For now I think I'll just keep asking. 


What can the HomePod do?

Does anybody have any solid idea what Apple's upcoming HomePod can do? Anybody? Cause I've got zero idea and preorders starts at the end of this week. For a device that costs $350, I'm not about to plop down that much cash until I know exactly what it does. 

There's so few information out there and no concrete details from Apple outside of the fancy splash-page. Will the HomePod at its most basic work like my UE Boom i.e. playing music off any device via bluetooth? If I'm reading stuff correctly, it looks like it can't: the device is intrinsically tied to the user's iPhone, which I would assume is what enables the HomePod to have Siri function.

I've got an iPhone, but what if I want to stream from my iMac - where all my music is stored? From what I've read about HomePod thus far it seems that's not possible. Are people really going to pay that much money for a device that needs an iPhone to function? Probably! Just have a look at the Apple Watch: literally cannot use it without an Apple smartphone.   

I wish Apple would hold a small demo showcasing the HomePod functions, cause as of right now I'm going to wait for people's reviews before deciding whether to purchase the thing.

Too bad, Apple: I might've preordered the HomePod otherwise. 

Not be a slave to time

How do I not end up being a slave to time? It governs nearly everything that we do. Most of us have to get to work and get off work during a set certain amount of time, don't we? To acquiesce to that we have to get up at a certain time, and also schedule other ancillaries (like meals) around it. Everything becomes super coordinated and regimented, which I think is how we can sometimes burn out (even if we love the job, as I do).

We love the weekend not only because we don't have to work, but also we don't have to look at the damn clock anymore to see what we've got to do. 

Then again, weren't humans evolved this way? Before the invention of the 24 hour clock, people looked to the sun - perhaps the oldest times-keeping device of all - for directives on when to work and when to eat. But life was much, much simpler back then; these day we've got all sorts of freedoms to play with. 

Our regular weekday is highly regimented, and on weekends we rebel on that notion, which makes it really difficult to get back into it come the following Monday. We flip-flop between the two different flows and it takes more effort to get back into strictness than the other way around.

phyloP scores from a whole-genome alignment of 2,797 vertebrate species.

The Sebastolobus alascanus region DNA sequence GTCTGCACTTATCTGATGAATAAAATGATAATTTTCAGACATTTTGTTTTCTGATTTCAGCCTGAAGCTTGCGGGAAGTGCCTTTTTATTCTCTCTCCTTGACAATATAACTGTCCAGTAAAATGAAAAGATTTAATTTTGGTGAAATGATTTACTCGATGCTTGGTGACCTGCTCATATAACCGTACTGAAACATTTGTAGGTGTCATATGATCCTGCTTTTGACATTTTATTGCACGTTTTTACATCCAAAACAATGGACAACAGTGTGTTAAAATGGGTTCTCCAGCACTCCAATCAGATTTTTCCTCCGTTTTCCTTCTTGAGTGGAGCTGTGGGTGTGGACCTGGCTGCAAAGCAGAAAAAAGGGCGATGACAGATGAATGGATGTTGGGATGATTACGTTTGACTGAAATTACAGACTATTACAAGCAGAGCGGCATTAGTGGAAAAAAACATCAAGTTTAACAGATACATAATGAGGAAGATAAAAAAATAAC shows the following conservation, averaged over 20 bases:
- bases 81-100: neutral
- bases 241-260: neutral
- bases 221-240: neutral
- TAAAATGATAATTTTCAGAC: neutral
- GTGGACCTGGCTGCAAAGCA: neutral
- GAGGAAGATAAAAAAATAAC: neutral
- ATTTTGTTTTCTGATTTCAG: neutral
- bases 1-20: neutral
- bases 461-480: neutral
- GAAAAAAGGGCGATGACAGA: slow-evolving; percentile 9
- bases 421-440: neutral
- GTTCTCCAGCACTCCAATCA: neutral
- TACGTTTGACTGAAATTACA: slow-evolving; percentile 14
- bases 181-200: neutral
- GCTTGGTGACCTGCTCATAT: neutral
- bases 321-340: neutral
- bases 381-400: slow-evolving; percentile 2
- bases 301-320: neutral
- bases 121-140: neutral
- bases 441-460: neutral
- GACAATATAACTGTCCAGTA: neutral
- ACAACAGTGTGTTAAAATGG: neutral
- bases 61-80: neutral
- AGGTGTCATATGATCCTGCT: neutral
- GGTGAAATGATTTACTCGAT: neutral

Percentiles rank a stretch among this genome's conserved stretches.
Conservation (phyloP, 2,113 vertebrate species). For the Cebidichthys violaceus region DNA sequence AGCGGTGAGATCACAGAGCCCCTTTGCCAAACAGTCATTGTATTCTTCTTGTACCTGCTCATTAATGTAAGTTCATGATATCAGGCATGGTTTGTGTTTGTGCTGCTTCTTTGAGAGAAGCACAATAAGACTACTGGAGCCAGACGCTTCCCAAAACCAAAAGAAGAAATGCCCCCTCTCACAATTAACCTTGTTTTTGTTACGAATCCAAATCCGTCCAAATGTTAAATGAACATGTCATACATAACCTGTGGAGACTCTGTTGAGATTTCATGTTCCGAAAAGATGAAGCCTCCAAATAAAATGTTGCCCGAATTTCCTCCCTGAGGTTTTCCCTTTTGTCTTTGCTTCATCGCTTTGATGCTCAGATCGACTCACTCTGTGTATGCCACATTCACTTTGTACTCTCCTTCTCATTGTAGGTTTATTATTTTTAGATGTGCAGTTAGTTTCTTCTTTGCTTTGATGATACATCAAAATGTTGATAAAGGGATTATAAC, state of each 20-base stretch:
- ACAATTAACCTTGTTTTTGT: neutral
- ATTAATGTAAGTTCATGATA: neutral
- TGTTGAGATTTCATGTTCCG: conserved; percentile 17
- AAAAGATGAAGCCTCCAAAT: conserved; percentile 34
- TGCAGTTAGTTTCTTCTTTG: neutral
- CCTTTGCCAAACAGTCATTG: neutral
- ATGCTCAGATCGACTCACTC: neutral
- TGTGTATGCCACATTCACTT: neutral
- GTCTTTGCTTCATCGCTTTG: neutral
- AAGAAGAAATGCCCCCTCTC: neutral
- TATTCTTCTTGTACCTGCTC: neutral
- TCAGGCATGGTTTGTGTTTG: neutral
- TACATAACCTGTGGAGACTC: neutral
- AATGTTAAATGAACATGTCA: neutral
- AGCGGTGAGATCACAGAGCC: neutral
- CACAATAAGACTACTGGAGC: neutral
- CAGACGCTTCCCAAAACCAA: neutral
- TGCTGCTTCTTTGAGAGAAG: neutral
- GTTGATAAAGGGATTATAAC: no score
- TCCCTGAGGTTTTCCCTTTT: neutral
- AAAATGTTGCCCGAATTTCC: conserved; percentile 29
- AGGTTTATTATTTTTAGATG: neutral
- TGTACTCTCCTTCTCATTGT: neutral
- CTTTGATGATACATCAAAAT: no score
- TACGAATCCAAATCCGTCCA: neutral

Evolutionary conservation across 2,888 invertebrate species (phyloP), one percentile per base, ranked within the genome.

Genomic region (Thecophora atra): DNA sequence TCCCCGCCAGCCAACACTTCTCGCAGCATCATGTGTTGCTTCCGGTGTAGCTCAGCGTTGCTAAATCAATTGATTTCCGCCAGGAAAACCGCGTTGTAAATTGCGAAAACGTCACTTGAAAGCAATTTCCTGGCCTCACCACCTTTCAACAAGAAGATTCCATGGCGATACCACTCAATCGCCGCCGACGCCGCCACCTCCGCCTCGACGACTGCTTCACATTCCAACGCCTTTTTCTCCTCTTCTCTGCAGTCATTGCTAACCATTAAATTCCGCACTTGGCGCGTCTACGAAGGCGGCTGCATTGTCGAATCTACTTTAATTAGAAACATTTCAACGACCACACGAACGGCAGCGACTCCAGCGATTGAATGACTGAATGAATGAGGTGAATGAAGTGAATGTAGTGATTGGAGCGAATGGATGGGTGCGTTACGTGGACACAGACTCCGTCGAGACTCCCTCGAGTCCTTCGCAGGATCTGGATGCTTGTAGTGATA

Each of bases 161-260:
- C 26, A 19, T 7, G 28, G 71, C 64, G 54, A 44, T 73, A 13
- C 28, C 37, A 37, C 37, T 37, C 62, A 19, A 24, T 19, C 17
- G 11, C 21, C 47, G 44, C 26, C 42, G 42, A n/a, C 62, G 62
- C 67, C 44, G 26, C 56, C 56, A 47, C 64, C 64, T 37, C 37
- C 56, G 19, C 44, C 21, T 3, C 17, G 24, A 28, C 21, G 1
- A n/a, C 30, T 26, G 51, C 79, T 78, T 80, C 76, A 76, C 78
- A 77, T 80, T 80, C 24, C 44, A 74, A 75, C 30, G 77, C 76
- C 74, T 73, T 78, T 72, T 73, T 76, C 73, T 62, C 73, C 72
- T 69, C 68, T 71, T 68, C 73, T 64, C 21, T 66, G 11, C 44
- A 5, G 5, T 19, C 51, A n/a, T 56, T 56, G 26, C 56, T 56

Set work schedules aren't going anywhere for most us: only the daring few would venture out into entrepreneurship/freelancing thus able to set their own time. For the rest, it's the grind: waking up everyday not motivated by what I desire to do but what I must do. Feel like snoozing for a half hour, get in work late, but feeling more refreshed? Nope, can't do that because work rules dictate I must be there at the certain hour mark. 

Outside of work (and sleep, really, because for me sleeping consistently at the same time is a tremendous boost) I'm trying to be less strict with my time, even though like most everyone I'm trying to cram in as much itinerary as possible, be it binge watching a Netflix show for you, or studying a third language for me. The point isn't to do less, but in doing stuff I try to follow my body clock than the actual clock. I let my intuition/feeling inform me when I'm done or I should move on to something else. 

Turns out I've been conditioned so much to the real clock that my body clock isn't all that far from it, but I definitely do feel better when I'm following my natural impulses rather than some artificial limit. 

It's always a work-in-progress. 


Be thankful for the food

One of my worst habits is I eat food too quickly - especially when I am hungry or the food is extra delicious. Both my father and brother wolfs down food with much speed too so I guess it runs in the family. I've no doubt it contributes to my chronic stomach acid problems (it remains disappointing that I can't drink coffee), and more importantly I am not taking the time to savor the plate. 

Sure saves a lot of time, though.